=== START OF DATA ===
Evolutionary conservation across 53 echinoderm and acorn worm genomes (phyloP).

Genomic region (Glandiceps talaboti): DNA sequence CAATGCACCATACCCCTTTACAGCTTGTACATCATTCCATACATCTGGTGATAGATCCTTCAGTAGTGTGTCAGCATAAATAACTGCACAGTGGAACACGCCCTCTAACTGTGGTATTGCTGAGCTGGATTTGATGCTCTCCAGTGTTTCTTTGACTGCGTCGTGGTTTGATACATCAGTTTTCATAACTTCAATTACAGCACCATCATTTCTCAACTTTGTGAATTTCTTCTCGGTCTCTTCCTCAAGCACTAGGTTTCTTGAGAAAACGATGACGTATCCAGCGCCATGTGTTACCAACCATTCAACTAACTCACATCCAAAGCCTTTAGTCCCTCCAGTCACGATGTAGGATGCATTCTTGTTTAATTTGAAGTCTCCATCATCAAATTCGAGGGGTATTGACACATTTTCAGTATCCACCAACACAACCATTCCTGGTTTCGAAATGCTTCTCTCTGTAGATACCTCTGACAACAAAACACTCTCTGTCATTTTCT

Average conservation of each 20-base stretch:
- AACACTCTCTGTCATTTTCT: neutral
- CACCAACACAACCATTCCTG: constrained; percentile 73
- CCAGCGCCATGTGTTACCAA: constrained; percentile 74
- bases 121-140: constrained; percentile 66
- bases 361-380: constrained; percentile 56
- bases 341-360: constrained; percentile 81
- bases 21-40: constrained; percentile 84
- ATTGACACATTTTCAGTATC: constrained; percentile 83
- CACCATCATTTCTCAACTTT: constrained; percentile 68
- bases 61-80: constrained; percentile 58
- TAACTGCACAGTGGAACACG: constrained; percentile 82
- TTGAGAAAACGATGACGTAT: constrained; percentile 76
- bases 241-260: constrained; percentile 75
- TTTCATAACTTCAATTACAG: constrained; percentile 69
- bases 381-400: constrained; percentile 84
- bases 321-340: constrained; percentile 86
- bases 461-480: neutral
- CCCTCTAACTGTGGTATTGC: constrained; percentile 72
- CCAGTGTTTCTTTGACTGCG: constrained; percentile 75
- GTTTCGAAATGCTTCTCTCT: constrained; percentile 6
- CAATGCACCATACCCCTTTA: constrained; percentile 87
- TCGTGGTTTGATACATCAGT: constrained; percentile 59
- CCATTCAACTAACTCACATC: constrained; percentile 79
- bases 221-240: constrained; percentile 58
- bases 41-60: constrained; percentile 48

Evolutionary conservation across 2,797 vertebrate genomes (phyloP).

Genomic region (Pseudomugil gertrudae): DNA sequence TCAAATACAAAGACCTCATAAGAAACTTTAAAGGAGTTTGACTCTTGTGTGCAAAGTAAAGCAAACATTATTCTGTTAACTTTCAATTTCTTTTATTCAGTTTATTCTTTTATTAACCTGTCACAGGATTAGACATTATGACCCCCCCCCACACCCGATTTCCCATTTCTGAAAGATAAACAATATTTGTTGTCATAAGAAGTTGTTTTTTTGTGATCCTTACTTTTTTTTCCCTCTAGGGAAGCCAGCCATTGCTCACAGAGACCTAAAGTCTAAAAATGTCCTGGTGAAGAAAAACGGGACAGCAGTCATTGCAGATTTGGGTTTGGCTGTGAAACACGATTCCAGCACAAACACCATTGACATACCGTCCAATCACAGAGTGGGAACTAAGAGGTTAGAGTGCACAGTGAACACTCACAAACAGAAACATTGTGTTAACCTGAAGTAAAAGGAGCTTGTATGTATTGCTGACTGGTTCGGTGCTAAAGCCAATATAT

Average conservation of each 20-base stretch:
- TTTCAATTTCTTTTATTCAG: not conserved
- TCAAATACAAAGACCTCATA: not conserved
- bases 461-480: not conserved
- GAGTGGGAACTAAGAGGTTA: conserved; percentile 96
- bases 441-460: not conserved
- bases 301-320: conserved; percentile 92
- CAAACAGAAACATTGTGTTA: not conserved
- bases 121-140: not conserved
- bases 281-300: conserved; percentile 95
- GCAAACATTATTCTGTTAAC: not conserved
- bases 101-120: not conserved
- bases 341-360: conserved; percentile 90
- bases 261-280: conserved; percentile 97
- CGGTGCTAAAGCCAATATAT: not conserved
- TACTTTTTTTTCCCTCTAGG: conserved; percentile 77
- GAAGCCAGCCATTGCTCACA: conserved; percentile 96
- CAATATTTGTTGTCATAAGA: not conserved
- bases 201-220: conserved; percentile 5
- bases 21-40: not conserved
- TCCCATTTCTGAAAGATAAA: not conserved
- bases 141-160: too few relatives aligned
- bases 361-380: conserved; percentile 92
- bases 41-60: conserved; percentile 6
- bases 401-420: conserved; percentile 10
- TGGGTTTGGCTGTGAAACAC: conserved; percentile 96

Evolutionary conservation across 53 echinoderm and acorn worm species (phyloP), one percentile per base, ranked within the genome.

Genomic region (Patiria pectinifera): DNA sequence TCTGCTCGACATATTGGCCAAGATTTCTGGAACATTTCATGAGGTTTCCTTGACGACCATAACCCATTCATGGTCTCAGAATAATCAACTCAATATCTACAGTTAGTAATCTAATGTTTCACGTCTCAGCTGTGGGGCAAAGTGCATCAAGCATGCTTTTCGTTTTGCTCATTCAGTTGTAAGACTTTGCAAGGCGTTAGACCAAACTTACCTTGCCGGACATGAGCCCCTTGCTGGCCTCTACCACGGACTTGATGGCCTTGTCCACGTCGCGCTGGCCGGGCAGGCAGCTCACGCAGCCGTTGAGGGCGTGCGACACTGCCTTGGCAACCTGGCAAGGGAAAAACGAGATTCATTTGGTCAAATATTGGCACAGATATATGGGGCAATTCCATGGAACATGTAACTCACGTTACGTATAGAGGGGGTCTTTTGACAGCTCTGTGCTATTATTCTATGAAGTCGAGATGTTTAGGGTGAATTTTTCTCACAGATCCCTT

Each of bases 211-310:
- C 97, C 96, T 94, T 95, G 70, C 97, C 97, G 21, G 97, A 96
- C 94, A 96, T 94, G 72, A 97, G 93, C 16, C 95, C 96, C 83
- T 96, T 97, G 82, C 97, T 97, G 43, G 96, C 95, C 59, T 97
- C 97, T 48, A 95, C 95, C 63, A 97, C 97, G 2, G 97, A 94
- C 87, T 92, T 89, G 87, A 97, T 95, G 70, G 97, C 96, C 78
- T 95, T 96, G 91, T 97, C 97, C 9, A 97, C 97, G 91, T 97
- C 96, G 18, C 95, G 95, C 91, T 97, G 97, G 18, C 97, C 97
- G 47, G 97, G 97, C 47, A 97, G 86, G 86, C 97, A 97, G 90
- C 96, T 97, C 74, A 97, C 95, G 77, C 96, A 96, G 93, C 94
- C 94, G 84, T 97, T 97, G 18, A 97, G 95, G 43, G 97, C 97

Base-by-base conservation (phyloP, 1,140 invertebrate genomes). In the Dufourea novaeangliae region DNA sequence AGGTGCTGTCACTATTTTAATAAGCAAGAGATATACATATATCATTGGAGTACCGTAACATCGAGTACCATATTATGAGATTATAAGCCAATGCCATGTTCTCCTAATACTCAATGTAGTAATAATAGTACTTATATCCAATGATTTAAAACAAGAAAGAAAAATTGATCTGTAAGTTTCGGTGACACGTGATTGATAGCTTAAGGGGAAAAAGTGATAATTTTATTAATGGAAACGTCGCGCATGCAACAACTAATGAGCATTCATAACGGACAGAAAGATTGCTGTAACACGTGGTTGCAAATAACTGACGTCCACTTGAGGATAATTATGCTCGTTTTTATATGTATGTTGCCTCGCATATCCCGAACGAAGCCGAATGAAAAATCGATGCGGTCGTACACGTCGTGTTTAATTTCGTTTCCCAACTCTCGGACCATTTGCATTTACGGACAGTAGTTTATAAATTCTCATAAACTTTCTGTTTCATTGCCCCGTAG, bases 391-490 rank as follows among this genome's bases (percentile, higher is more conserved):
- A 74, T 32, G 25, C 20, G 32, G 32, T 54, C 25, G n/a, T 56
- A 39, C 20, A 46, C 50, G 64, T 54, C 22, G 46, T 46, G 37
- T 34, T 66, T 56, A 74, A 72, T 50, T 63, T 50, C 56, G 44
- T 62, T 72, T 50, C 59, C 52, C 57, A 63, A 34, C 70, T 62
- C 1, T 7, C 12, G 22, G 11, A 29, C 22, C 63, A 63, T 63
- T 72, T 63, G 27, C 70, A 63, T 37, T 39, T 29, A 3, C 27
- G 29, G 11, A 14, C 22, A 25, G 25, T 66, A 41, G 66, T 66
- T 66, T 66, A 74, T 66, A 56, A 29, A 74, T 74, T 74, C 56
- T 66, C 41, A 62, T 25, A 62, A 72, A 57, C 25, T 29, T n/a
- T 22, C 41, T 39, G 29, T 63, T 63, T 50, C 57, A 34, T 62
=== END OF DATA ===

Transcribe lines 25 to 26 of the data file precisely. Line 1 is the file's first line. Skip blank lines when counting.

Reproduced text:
- TCGTGGTTTGATACATCAGT: constrained; percentile 59
- CCATTCAACTAACTCACATC: constrained; percentile 79